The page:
The bottom line here is that it’s all — you guessed it — a balancing act. We need to be squarely within the CG envelope, and we need to be aware of how seemingly subtle changes in our CG will affect performance and stability.
Errors and Omissions
While it might seem that managing our aircraft weight and balance should be an easy task, there are some simple ways to make some rather significant errors.
The first mistake is to use the wrong empty weight and CG location. This can happen when we use the “sample” in the weight and balance section of the POH or use outdated information for our aircraft. While the sample may be a reasonable representation, it seldom corresponds to the aircraft we’re flying. Any time a change is made to the aircraft — such as adding or removing electronics or accessories such as wheel fairings — we change the empty weight and CG. Such changes are recorded in the official weight and balance records for the aircraft, and it’s there that we need to look to ensure we’re starting our calculations off on the right foot.
Another common mistake is to use unrealistic personal and baggage weights in place of actual weights for ourselves, our passengers, and our baggage. The weight recorded when we take a physical exam or weigh ourselves on the bathroom scale might not accurately reflect our weight the way we’re dressed — especially for a winter flight, when we may be wearing a heavy coat, boots, and other accessories. And then there’s our flight bag, possibly loaded with charts and plates, headsets, and other necessities of modern air travel. Oftentimes pilots don’t even consider such weights in their calculations. Some pilots or passengers might carry a pocketbook, handbag, or day pack and not include that as part of their personal or baggage weight. And how about that survival bag and other spare items we stash in the back of the airplane? Eyeballing or hefting baggage to determine its weight is seldom accurate. All told, it is easy to miscalculate our weight by a significant amount.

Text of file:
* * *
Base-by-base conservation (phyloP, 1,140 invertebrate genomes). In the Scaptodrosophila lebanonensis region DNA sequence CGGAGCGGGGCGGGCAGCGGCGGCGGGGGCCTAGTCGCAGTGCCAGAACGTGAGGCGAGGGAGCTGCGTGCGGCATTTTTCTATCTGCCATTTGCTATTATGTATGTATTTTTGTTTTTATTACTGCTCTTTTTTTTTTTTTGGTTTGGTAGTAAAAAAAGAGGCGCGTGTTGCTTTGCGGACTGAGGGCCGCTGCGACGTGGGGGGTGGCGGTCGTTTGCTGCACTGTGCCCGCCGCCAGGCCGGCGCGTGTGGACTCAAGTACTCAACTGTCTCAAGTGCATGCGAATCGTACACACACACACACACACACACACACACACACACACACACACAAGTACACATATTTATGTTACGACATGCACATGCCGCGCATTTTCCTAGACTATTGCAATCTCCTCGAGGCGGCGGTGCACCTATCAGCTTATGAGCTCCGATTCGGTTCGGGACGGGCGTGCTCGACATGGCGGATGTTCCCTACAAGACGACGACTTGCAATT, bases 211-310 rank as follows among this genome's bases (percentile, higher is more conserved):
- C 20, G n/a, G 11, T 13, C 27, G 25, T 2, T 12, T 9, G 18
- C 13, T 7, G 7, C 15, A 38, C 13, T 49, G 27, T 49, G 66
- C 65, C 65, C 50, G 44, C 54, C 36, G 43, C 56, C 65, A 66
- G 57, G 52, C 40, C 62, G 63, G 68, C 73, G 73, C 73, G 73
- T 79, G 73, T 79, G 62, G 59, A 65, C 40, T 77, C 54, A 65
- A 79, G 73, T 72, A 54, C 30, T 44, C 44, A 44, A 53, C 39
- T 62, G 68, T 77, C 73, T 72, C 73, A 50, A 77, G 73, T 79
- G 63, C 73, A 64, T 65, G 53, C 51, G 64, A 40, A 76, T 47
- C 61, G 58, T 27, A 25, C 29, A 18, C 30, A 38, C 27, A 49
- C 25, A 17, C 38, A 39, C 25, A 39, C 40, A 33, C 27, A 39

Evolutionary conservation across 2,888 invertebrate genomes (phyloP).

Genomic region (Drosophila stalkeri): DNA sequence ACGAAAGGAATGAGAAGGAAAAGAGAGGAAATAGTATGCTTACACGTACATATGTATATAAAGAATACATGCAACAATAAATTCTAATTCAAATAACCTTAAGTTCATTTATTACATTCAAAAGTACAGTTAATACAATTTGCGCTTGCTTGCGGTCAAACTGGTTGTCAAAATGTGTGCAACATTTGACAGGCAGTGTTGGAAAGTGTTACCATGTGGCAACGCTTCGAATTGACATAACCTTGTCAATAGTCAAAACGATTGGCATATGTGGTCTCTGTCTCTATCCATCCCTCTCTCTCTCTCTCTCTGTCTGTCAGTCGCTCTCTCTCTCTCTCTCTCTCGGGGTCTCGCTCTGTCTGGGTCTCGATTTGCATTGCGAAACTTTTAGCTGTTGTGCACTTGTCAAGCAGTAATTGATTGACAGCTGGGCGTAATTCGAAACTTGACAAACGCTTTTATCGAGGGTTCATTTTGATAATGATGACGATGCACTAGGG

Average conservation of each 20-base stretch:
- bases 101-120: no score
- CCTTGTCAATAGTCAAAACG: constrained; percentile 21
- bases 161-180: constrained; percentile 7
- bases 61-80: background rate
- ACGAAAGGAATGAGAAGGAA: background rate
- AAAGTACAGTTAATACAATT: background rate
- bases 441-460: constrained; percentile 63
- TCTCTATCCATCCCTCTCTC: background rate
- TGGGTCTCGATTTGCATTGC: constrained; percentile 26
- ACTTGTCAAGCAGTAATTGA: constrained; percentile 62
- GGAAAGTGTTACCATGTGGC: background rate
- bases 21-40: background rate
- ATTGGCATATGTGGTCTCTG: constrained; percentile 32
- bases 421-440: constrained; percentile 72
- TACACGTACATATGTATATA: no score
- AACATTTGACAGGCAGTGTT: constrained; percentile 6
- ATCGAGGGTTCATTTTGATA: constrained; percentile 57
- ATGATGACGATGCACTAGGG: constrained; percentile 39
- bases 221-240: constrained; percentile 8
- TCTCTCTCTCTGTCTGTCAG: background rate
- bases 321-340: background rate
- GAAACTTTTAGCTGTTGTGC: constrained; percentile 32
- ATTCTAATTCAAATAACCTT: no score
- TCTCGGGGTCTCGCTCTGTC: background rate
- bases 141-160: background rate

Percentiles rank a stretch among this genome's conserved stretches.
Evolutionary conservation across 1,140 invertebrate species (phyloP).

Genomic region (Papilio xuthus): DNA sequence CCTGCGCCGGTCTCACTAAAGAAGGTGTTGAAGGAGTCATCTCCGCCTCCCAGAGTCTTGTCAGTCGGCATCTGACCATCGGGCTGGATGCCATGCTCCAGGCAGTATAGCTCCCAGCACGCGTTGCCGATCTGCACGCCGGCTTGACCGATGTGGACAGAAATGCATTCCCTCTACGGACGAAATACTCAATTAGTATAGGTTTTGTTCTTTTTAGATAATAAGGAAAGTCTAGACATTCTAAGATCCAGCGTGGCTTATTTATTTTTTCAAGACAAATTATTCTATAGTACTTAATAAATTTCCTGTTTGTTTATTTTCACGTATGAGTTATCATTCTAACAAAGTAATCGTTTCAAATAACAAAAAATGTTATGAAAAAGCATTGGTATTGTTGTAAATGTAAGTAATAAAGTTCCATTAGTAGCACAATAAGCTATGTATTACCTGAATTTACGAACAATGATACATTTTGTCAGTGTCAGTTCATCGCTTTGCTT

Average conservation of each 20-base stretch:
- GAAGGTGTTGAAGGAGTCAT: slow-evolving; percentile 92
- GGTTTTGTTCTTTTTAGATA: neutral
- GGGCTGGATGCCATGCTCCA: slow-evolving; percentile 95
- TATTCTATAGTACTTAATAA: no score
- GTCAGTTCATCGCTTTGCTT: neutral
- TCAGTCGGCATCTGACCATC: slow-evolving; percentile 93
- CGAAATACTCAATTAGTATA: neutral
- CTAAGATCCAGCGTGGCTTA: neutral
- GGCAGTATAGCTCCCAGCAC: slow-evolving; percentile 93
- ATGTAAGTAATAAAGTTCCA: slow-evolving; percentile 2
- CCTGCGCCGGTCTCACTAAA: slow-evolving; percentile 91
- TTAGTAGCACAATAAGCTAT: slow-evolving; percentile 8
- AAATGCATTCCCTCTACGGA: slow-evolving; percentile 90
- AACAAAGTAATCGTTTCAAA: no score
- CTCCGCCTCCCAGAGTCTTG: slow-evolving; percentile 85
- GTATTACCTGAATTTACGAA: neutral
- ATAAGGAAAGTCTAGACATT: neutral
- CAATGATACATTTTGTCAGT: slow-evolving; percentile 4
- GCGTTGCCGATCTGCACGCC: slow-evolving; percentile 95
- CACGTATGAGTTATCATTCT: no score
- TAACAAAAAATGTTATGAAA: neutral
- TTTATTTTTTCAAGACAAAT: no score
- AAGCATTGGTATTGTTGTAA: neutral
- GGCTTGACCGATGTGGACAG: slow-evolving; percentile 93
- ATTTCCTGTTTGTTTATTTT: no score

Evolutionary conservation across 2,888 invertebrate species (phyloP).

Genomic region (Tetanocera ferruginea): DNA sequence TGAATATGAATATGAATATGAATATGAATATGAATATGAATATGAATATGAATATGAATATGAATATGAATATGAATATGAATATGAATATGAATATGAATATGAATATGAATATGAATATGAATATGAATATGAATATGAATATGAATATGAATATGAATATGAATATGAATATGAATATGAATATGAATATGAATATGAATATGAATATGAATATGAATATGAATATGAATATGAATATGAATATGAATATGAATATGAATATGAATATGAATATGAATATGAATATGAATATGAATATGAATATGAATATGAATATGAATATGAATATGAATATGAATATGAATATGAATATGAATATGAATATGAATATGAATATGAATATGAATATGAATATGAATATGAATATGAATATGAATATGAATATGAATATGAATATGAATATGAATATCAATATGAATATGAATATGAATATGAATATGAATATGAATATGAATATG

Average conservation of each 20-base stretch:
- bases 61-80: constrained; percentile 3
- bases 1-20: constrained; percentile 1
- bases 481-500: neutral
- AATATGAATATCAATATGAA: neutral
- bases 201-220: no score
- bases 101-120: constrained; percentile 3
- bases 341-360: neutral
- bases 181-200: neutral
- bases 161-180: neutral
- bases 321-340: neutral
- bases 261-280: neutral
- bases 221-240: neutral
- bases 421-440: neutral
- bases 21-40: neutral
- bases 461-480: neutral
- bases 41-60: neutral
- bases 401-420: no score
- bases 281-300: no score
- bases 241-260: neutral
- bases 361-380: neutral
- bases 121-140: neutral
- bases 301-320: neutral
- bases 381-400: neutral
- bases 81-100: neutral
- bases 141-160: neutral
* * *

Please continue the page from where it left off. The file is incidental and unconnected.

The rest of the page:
Making the Calculations
In the old days, we performed our weight and balance calculations by hand or used a “graphical calculator” of sorts to ensure we stayed inside the envelope for our entire flight. These days, we have at our disposal an amazing array of electronic and online tools that make quick work of calculating weight and balance. Here again, we want to make certain that the empty weight and CG used by the calculator or app is the actual empty weight and CG for the aircraft we’re flying.
The Icing on the Cake (or Wings)
One more factor that Santa and the rest of us need to be particularly wary of is the danger of icing. Not only does airframe ice play havoc with our aerodynamic surfaces such as wings, propellers, and control surfaces, it can quickly add a surprising amount to the gross weight of the aircraft, all in a matter of minutes. The NTSB files are rife with examples of how quickly an icing situation can turn fatal, so avoiding such conditions is a critical element in our safety.
This time of year, we might all have Santa on our minds. As we consider his amazing annual journey, we should also keep in mind our own flying, and be sure to keep our balance and weight within the proper limits. Merry Christmas to all, and to all a safe flight!
Robert N. Rossier, EAA 472091, has been flying for more than 30 years and has worked as a flight instructor, commercial pilot, chief pilot, and FAA flight check airman.